Trading Psychology: 6 behavioural biases that create pitfalls for investors – and how to avoid them
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Being a good investor requires a disciplined research approach; you won’t get far unless you can unpack a set of financial statements or understand the broader trends in a particular industry.
But undoubtedly, psychology also plays a key role.
“The stock market is a device for transferring money from the impatient to the patient,” legendary investor Warren Buffett once said.
And while patience is a virtue, new research from world-leading online trading provider IG Markets illustrates investors are susceptible to many less virtuous mental patterns that increase the risk of subpar returns.
IG’s analysis covers four key aspects of trading psychology – behavioural biases, personality traits, factors that affect moods & emotions, and social pressures.
And it forms one component of a series of market-leading pieces of research by the IG Markets data team – insights which could help the 195,000 clients that use its trading products.
In this series, we take a closer look at the six behavioural biases that IG Markets has identified investors can be prone to (sometimes without even realising).
In almost any pursuit, most people would be familiar with the temptation to take the easy way out. And in investing, that habit can manifest itself in availability bias – the tendency to base investment decisions on the most readily available information.
Let’s say for research purposes, an investor places an over-reliance on optimistic company forecasts without doing due diligence on financial statements and real cash flows. The bias tendency can also be anecdotal; say a friend or colleague got burned on an investment, so you make the decision to avoid it based on their experience.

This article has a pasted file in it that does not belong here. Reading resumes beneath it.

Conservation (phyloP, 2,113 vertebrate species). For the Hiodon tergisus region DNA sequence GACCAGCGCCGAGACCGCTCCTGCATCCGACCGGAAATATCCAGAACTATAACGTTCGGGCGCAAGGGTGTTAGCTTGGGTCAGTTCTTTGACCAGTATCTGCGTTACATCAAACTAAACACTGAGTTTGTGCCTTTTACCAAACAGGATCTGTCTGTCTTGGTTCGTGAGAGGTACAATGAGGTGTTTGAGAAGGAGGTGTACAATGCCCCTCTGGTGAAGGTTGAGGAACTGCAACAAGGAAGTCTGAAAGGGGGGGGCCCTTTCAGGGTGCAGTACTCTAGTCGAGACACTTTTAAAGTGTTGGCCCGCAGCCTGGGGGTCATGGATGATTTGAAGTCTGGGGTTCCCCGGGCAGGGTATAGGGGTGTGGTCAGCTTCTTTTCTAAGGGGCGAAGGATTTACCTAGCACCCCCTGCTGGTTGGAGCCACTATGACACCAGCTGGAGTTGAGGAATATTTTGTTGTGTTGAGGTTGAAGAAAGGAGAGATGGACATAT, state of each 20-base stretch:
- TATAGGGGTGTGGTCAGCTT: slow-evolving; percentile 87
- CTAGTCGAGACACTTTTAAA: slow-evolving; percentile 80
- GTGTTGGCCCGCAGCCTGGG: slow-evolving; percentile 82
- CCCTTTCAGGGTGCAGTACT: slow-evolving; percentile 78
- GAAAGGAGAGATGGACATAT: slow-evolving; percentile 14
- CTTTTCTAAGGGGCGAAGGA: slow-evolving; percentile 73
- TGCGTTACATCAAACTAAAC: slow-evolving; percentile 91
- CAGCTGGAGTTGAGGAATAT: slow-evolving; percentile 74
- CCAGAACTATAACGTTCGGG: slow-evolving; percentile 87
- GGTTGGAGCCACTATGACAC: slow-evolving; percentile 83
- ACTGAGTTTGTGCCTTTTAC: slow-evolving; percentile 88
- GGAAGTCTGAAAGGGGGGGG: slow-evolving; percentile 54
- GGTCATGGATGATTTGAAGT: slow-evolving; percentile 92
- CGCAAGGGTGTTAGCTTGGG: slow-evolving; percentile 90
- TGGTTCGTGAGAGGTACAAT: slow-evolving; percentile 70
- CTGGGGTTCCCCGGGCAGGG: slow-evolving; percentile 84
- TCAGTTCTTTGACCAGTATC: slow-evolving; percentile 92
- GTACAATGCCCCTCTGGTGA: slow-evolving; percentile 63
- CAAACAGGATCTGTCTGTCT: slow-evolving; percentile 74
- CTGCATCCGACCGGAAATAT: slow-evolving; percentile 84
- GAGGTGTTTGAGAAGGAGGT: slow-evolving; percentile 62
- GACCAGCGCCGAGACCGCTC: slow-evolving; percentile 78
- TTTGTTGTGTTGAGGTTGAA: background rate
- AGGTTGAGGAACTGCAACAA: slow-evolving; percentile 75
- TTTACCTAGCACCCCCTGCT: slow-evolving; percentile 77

A good way to avoid availability bias is to remember that if making money from investing was easy, everyone would do it. It’s important to build good research habits so when you do pull the trigger on a trade, you can at least be confident that the decision was based on sound evidence that fits your investment criteria.
This psychological error occurs when investors incorrectly use a given piece of information as a frame of reference, or ‘anchor point’. Often, it then skews their perception of a how a given investment should perform in the future.
Consider the red-hot buy now, pay later (BNPL) sector on the ASX, which posted an average return of well over 100 per cent in 2019. Looking ahead, an investor prone to anchoring bias may view anything below that as a poor result.
As with availability bias, getting the right anchor point often comes down to doing the work – carrying out extra research and analysis so that you can take a confident view of prospective returns for a given stock or sector, and whether that suits your investment goals.
A classic in the field of psychology, confirmation bias is often cited as one of the most common trading pitfalls. And it’s not just investing – it often serves to cloud human judgment in other fields such as science and politics.